Strategists say, however, that they do not expect China to sell Treasurys or do much to damage the market where it is the biggest holder. If China does abstain from purchasing Treasurys this year, U.S. interest rates on the margin could rise more than expected. Currently, strategists mostly see the key yield on the benchmark 10-year Treasury topping out at about 3 percent.
The Trump administration is expected to issue two key trade decisions on steel and aluminum later this month, both of which could affect China. Worries about protectionist trade practices around NAFTA and China have been a major risk factor for financial markets.
“It’s hard to know how much credibility to assign to [the report,] but it probably originates from somewhere and as a result I think the market is interpreting this as a potential shift in strategy,” said Mark Cabana, head of U.S. short rate strategy at Bank of America Merrill Lynch. “It’s hard to know how much of this is politics, which certainly seems to be some piece of this given the report cited political developments, such as trade disputes. It does seem politically motivated.”
Cabana has expected Treasurys to be under pressure this quarter due in part to increased supply, and less demand from overseas would fit that scenario.
“We’re of the view if you’re a reserve manager, Treasurys aren’t terribly attractive. If you’re China, you don’t have too many options, but this could certainly mean they could diversify into euros more or in U.S. dollar terms, hold more in cash,” he said.
China has foreign reserves of about $3.1 trillion, and the U.S. government reported it held $1.189 trillion in Treasurys as of October. Those holdings are below the five-year average of $1.226 trillion, according to Cabana.
“No one has come out and denied it as far as I can tell,” said George Goncalves, head of fixed income strategy at Nomura. “It does seem it was some sort of messaging.”
When the report hit, Treasury yields, already in an upswing, moved higher with the 10-year yield reaching 2.597 percent, its highest since March 15. The U.S. dollar weakened, losing 1 percent against the yen and 0.3 percent against the euro.
“This is not the death knell for the dollar. It is not even the fatal blow for the Treasury market. It’s just a reminder that we are dependent on overseas investors,” Goncavles said.
Strategists said the market is taking the comment seriously despite the fact that there is no named source in the story. But the story did gain some credibility because it followed a report Tuesday that China was dropping a currency adjustment mechanism, which could make it less reliant on intervention to support the yuan and therefore require less dollar investment.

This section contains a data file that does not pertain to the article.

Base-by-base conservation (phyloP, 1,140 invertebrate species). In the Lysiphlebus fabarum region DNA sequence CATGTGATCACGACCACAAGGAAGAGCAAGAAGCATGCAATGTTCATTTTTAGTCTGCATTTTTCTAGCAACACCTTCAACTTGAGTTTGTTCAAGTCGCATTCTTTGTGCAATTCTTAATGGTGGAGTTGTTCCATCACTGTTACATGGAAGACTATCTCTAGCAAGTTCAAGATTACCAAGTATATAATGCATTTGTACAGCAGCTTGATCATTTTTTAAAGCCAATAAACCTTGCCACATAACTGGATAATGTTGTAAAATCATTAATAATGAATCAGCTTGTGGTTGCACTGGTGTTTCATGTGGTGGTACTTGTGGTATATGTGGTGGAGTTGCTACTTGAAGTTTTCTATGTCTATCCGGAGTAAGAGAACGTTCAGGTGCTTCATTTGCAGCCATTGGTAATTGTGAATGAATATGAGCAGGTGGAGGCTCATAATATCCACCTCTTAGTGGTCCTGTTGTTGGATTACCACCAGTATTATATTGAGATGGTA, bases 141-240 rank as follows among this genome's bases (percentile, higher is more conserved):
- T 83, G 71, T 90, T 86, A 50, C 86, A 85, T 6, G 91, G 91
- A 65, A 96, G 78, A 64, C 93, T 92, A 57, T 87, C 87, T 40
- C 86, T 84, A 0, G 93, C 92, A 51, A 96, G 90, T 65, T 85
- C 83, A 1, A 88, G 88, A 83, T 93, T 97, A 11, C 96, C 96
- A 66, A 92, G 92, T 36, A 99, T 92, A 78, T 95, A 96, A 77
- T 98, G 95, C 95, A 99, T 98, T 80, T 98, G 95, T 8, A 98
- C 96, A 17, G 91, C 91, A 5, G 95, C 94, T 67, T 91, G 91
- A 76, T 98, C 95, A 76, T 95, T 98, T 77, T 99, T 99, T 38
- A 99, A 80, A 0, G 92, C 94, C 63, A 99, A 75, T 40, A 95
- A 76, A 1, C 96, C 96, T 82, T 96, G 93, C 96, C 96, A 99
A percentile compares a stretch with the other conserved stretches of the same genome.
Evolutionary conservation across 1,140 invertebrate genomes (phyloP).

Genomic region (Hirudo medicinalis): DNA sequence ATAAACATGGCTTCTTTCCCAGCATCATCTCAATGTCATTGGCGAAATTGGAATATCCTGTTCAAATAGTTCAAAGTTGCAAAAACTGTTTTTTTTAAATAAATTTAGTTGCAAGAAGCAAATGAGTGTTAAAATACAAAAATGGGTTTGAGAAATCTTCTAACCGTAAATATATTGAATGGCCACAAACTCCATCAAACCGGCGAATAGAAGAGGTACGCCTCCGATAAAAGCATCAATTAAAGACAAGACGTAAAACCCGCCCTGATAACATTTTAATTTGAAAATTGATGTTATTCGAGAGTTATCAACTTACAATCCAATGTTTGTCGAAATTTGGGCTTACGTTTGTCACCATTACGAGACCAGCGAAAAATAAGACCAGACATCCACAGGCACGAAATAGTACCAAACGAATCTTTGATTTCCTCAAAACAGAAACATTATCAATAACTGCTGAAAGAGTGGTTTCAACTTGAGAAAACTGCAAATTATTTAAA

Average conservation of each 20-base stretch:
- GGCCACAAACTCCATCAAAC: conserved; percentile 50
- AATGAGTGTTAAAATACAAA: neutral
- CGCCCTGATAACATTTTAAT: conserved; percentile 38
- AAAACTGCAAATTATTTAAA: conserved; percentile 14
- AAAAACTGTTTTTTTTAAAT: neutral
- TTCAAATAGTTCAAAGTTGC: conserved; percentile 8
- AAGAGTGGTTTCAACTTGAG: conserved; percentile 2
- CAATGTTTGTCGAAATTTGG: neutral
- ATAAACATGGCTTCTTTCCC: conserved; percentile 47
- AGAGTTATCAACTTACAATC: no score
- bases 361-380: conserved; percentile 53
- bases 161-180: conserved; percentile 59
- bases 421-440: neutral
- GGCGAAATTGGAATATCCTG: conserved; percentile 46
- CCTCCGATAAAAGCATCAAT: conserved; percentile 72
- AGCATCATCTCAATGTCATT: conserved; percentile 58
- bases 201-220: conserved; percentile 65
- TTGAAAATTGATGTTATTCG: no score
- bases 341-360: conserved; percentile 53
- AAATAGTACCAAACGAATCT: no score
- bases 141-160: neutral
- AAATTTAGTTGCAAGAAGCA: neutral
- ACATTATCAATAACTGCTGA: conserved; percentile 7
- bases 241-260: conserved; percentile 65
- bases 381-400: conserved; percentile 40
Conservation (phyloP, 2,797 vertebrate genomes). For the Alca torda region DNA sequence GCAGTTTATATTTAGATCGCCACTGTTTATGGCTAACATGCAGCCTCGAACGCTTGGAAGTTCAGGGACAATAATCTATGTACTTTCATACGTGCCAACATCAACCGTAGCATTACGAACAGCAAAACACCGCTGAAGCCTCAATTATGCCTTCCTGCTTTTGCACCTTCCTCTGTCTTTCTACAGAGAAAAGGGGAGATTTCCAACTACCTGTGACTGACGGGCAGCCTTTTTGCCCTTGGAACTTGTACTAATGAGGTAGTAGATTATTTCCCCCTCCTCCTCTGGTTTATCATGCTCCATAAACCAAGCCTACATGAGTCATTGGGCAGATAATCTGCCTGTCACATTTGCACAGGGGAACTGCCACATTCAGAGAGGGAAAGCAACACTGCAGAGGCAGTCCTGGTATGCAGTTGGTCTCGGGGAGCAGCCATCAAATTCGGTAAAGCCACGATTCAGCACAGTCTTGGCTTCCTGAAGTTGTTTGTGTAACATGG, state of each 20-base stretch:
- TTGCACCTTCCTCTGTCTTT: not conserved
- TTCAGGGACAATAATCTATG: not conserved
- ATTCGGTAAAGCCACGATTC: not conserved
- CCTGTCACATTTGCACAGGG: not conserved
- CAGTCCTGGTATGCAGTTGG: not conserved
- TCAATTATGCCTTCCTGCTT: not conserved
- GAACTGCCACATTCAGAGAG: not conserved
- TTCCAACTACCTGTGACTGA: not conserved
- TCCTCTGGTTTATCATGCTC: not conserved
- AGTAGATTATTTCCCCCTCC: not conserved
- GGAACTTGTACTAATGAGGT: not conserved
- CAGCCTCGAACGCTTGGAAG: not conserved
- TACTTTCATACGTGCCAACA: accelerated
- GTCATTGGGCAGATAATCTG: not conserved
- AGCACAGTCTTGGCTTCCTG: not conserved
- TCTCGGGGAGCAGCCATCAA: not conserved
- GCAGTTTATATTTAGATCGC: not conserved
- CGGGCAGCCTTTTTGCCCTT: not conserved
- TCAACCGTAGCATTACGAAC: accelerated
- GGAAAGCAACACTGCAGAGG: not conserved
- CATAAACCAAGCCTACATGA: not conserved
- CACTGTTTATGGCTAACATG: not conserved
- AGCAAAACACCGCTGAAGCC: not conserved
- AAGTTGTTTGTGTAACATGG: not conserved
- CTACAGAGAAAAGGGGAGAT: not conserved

Even without the political element, China may see U.S. Treasurys as simply less attractive. “Is there value buying the bond market when there’s potential for inflation moving higher, and we’re doing a lot of fiscal spending, at a time when the economy is near full employment? We’re going to issue new debt. Like any debtholder around the world, you look up and say: ‘Are you being fiscally responsible?'” said Goncalves.
Cabana said U.S. debt issuance is expected to rise by $550 billion in 2018, or 1.7 times as much as last year. That is to help pay for the U.S. tax cuts that went into law Jan. 1 and the increase in entitlement costs.
Alan Ruskin, head of G10 foreign exchange strategy at Deutsche Bank, said he sees limited impact from the China comments. “There are some good arguments why China’s bark will prove a lot worse than its bite,” he said, noting in the five-year sector, U.S. yields are better than alternatives.
That is a sector central banks favor, and the U.S. yield is superior to the negative 20 basis points on German debt, or the negative 8 on Japanese debt.
“Most [of] these alternative markets are also far behind the US in finding a soft-landing exit from extreme monetary accommodation, making future potential capital losses a worrying factor,” Ruskin wrote. “The only G10 countries that can compete are Canada, Australia and NZ, but it’s hard to see how China can start shifting much of its $1.2 trillion Treasuries, without being hugely disruptive to much less liquid markets over the short and medium term.”
He noted that China holds so much U.S. debt that any small action would damage its existing stock of assets and its portfolio.
“During the 2008 crisis, China appeared to fully understand the ramifications of its potential selling of Treasuries and did not become a disruptive force for USD fixed income, even as [Treasury capital flow] data showed a shift from agencies into very short-term T-Bills,” Ruskin added.
At Jefferies, Ward McCarthy, chief financial economist, noted that if China stops buying Treasurys, the market could suffer.
“Treasury financing needs are going to rise significantly in 2018 and beyond relative to recent history, so Treasury is going to be looking for as many sources of demand as they can find,” he wrote. “China turning away from the market potentially makes Treasury’s job harder. However, this prospect might already be old news since there is evidence that China has not been a big buyer of Treasuries for several years now.”
He noted that from January 2007 through July 2011, Chinese holdings of Treasury notes and bonds rose from $401 billion to $1.315 trillion. But since that time, Chinese holdings have fallen to $1.189 trillion and touched as low as $1.049 trillion in January 2017.
Source: Courtesy of Jefferies